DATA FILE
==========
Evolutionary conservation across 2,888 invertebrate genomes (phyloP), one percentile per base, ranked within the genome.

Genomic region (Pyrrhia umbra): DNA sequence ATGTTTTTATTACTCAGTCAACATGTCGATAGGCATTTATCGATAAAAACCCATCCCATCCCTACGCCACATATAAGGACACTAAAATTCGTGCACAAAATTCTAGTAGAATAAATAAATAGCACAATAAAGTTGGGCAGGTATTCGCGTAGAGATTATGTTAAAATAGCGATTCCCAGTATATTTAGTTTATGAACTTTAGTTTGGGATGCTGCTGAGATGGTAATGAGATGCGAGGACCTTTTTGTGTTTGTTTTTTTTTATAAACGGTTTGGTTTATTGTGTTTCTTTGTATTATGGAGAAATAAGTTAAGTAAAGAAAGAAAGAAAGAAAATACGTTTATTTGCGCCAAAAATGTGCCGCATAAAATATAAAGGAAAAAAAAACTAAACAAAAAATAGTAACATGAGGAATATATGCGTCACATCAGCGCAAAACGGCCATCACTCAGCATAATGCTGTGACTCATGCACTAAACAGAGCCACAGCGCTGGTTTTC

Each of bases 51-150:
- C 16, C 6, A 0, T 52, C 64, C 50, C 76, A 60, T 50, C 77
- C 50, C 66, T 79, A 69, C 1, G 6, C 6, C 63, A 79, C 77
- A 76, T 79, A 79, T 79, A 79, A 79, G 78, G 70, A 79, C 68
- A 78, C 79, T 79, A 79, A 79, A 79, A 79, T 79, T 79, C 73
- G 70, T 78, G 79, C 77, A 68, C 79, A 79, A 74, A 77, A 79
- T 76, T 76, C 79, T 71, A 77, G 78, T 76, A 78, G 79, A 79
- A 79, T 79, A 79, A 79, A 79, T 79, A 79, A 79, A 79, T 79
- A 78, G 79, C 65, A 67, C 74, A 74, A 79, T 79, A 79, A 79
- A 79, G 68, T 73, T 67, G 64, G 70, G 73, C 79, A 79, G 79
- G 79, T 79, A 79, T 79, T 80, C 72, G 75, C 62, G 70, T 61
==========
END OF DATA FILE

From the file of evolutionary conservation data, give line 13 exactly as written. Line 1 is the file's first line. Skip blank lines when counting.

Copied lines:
- G 79, T 79, A 79, T 79, T 80, C 72, G 75, C 62, G 70, T 61